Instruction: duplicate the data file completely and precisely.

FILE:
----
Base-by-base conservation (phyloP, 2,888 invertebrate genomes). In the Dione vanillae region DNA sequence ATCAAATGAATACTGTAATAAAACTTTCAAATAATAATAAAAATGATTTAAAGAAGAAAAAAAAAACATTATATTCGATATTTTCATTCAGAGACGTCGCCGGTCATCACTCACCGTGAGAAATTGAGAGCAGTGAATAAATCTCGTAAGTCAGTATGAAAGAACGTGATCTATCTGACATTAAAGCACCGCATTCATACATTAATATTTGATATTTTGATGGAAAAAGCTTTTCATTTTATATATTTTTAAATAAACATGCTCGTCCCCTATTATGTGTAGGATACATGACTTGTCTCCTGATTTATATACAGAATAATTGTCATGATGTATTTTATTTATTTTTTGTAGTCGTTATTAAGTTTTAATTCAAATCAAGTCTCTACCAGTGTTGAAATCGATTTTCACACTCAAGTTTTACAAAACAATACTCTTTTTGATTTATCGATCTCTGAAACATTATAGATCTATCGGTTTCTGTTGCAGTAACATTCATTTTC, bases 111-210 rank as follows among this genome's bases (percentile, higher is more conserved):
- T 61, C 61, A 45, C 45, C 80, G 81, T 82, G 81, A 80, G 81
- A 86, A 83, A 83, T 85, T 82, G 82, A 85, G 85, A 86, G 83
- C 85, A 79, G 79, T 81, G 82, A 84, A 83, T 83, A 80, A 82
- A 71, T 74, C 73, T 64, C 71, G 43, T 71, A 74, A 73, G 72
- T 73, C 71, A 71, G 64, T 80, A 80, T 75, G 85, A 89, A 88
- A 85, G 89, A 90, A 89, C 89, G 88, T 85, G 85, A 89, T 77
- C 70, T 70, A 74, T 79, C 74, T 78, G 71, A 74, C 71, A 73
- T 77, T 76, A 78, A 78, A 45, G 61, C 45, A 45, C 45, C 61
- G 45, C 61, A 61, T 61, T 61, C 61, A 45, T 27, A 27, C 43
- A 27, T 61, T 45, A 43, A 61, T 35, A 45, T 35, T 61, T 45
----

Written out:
Base-by-base conservation (phyloP, 2,888 invertebrate genomes). In the Dione vanillae region DNA sequence ATCAAATGAATACTGTAATAAAACTTTCAAATAATAATAAAAATGATTTAAAGAAGAAAAAAAAAACATTATATTCGATATTTTCATTCAGAGACGTCGCCGGTCATCACTCACCGTGAGAAATTGAGAGCAGTGAATAAATCTCGTAAGTCAGTATGAAAGAACGTGATCTATCTGACATTAAAGCACCGCATTCATACATTAATATTTGATATTTTGATGGAAAAAGCTTTTCATTTTATATATTTTTAAATAAACATGCTCGTCCCCTATTATGTGTAGGATACATGACTTGTCTCCTGATTTATATACAGAATAATTGTCATGATGTATTTTATTTATTTTTTGTAGTCGTTATTAAGTTTTAATTCAAATCAAGTCTCTACCAGTGTTGAAATCGATTTTCACACTCAAGTTTTACAAAACAATACTCTTTTTGATTTATCGATCTCTGAAACATTATAGATCTATCGGTTTCTGTTGCAGTAACATTCATTTTC, bases 111-210 rank as follows among this genome's bases (percentile, higher is more conserved):
- T 61, C 61, A 45, C 45, C 80, G 81, T 82, G 81, A 80, G 81
- A 86, A 83, A 83, T 85, T 82, G 82, A 85, G 85, A 86, G 83
- C 85, A 79, G 79, T 81, G 82, A 84, A 83, T 83, A 80, A 82
- A 71, T 74, C 73, T 64, C 71, G 43, T 71, A 74, A 73, G 72
- T 73, C 71, A 71, G 64, T 80, A 80, T 75, G 85, A 89, A 88
- A 85, G 89, A 90, A 89, C 89, G 88, T 85, G 85, A 89, T 77
- C 70, T 70, A 74, T 79, C 74, T 78, G 71, A 74, C 71, A 73
- T 77, T 76, A 78, A 78, A 45, G 61, C 45, A 45, C 45, C 61
- G 45, C 61, A 61, T 61, T 61, C 61, A 45, T 27, A 27, C 43
- A 27, T 61, T 45, A 43, A 61, T 35, A 45, T 35, T 61, T 45